In times of recession or after big family changes, gaps in your employment history are normal. But that doesn’t mean that employers will understand what they mean. You may be asked: Why are there gaps in your employment history?
Your answer might be easy. For example, if you’ve been working as a consultant for many different contract jobs that are only set to last a specific amount of time like three or six months. This is easy for employers to understand.
If your family has just had a baby and you took time off to care for your newborn, this is totally understandable. Your employer will understand this information as well.
It starts to get difficult when this question infringes upon your privacy. For example, there might be a gap in employment history if you were hospitalized or fired from a previous job. It is acceptable for you to keep this information private.
Prepare yourself for how you will answer this question by following these steps:
1.Ask yourself the following questions:
Did you work on any personal projects during the gap in your employment history?
Did you do any volunteer work?
Did you go back to school or take any classes?
Do you frequently job hop?
2. Focus on the positive aspects of your employment gaps.
Being able to show that you were advancing your career by learning new skills during your time away from the workforce is great information to share during your interview.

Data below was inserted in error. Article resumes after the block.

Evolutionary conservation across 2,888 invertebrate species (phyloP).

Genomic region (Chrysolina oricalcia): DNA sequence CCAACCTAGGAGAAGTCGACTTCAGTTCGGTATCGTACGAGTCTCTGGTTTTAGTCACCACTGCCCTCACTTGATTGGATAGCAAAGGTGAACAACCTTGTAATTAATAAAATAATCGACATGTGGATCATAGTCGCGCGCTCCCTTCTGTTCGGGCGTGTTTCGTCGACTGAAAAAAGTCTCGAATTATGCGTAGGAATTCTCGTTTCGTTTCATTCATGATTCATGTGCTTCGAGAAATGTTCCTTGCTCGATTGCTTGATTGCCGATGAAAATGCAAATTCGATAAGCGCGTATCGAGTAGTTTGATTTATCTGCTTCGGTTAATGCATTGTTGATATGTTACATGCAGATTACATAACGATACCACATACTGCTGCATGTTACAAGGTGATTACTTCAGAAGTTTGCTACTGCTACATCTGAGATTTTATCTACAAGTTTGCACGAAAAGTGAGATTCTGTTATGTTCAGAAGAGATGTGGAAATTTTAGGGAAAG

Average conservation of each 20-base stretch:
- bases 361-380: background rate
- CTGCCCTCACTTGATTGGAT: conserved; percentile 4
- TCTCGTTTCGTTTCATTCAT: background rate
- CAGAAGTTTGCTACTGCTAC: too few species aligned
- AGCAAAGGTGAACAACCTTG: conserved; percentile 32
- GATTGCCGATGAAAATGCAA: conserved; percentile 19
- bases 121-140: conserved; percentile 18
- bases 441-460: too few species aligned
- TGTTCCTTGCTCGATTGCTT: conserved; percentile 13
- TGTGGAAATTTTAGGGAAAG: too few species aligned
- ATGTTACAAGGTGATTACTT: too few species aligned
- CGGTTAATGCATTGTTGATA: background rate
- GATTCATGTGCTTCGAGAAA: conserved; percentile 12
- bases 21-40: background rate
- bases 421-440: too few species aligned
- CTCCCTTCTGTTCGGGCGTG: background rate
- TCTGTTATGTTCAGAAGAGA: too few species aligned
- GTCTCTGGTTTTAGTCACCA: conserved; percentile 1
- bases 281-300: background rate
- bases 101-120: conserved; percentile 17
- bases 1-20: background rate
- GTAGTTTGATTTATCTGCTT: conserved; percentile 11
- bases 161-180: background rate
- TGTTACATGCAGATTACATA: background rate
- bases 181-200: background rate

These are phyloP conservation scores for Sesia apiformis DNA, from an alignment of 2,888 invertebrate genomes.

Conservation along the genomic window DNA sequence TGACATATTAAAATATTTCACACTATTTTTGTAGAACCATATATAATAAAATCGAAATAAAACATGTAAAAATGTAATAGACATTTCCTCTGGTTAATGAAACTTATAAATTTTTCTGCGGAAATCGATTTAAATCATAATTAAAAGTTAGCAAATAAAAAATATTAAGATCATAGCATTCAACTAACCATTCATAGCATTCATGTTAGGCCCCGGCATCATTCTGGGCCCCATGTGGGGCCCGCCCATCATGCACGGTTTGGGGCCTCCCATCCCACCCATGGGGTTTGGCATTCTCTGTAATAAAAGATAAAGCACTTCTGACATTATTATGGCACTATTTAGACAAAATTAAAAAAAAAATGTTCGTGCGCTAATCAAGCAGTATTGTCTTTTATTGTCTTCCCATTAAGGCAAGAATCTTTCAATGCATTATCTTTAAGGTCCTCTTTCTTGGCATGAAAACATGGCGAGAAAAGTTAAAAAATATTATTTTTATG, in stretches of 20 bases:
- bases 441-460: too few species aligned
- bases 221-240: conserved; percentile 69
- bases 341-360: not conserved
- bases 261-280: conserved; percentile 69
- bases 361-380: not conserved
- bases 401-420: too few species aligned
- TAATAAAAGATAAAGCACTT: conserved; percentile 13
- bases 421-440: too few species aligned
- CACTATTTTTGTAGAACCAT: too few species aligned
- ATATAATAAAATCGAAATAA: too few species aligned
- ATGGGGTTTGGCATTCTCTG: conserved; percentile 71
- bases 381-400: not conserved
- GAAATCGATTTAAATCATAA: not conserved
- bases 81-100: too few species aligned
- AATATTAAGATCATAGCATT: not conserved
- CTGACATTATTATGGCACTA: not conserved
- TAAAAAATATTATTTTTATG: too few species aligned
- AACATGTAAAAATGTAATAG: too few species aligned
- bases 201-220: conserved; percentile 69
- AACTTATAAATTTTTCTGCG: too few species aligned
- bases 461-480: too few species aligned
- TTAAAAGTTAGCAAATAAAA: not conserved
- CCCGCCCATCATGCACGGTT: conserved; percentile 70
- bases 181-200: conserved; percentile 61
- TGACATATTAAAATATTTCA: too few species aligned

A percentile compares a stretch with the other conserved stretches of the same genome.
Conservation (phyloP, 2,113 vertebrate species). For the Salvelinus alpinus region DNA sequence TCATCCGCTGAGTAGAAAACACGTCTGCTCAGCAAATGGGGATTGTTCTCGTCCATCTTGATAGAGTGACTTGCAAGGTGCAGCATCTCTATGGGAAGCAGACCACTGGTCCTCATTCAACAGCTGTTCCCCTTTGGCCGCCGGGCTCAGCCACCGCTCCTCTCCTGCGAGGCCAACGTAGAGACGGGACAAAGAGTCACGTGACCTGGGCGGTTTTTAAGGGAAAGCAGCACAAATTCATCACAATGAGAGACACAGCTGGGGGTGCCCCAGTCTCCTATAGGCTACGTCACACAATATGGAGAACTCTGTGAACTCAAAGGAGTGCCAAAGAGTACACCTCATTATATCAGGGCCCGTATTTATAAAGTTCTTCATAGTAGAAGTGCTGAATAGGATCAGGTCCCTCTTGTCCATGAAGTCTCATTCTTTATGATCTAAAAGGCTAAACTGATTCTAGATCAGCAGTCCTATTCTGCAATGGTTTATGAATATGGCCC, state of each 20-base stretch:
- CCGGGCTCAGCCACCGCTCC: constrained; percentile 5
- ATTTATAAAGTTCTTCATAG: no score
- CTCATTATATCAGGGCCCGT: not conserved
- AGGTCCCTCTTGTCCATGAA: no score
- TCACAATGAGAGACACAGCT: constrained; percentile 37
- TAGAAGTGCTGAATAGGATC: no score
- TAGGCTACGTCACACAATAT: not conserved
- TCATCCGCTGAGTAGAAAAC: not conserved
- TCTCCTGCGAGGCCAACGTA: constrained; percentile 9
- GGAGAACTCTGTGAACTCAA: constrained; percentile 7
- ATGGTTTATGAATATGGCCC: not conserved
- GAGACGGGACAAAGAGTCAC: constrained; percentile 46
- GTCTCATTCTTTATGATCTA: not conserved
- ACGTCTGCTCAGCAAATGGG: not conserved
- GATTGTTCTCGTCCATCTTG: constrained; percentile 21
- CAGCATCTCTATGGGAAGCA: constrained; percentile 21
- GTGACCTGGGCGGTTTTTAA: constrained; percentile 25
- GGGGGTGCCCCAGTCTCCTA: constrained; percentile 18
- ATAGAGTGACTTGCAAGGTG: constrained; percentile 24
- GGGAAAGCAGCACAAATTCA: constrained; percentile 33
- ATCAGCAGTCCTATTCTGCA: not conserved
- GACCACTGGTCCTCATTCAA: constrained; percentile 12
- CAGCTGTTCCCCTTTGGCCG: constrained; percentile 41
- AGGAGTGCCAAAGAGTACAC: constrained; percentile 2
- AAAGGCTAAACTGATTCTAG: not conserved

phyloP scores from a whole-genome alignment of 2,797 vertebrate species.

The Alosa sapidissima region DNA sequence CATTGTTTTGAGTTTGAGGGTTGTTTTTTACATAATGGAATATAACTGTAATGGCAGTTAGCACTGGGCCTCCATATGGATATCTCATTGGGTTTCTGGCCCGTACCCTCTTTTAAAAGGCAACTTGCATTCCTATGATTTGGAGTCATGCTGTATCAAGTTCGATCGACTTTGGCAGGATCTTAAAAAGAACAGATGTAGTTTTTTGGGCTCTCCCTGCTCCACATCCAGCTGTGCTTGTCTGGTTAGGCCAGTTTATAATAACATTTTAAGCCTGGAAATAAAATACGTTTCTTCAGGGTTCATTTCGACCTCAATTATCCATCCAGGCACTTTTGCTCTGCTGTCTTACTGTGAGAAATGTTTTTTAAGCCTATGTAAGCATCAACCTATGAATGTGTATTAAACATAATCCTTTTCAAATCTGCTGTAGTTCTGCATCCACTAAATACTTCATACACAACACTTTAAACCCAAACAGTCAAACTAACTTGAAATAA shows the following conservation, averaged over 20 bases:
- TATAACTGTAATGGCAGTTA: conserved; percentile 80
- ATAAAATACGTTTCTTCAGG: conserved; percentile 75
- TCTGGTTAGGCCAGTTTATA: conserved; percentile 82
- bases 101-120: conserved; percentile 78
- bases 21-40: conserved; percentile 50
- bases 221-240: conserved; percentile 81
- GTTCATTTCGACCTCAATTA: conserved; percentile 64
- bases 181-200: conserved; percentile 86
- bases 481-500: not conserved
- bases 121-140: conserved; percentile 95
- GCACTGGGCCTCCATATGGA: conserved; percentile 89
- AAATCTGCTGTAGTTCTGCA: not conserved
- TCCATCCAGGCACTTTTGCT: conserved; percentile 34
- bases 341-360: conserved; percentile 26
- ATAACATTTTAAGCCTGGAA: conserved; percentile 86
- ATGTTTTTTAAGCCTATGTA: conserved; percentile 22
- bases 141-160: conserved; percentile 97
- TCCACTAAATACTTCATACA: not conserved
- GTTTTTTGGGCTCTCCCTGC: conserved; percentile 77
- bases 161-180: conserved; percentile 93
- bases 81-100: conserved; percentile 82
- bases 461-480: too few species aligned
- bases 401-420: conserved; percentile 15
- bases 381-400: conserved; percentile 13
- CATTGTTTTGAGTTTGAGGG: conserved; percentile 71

If you frequently job hop, there are positive ways to explain this – don’t assume the hiring manager thinks your job hopping equates to the inability to hold a job.
Firstly, millennials job hop more frequently than past generations and hiring managers are beginning to understand this culture more. This LinkedIn article explains more in-depth.
Secondly, job hopping can sometimes leave a candidate with a really unique blend of skills that might be the exact reason why a new employer is looking to hire you. Be confident in your skill set. Explain your strengths during your interview.
3. Double check your dates.
Do not lie on your resume about start and end dates for your previous positions. Your past employers and references will be called. Lying on your resume in any way could cost you a great job.
4. Do a resume run-through.
Go through your resume and write down what you were doing during each gap in employment as a refresher. That way, you will be prepared no matter which gap (if there is more than 1) they ask you about.
5. Practice your response.
Find someone to practice your interview with. Being prepared will help you feel confident during your interview even when the questions are tough.
If you’re working with us, your recruiter will help you prepare for your interview.
6. Be confident.
Just because you have a gap in your employment history does not mean that you do not deserve the career of your dreams! Gaps are more normal than you might think. There is no need to have an apologetic tone or to feel self-conscious.
We hope this blog helps you to prepare for your next interview. Here are some other blogs you might find helpful from our interview questions series: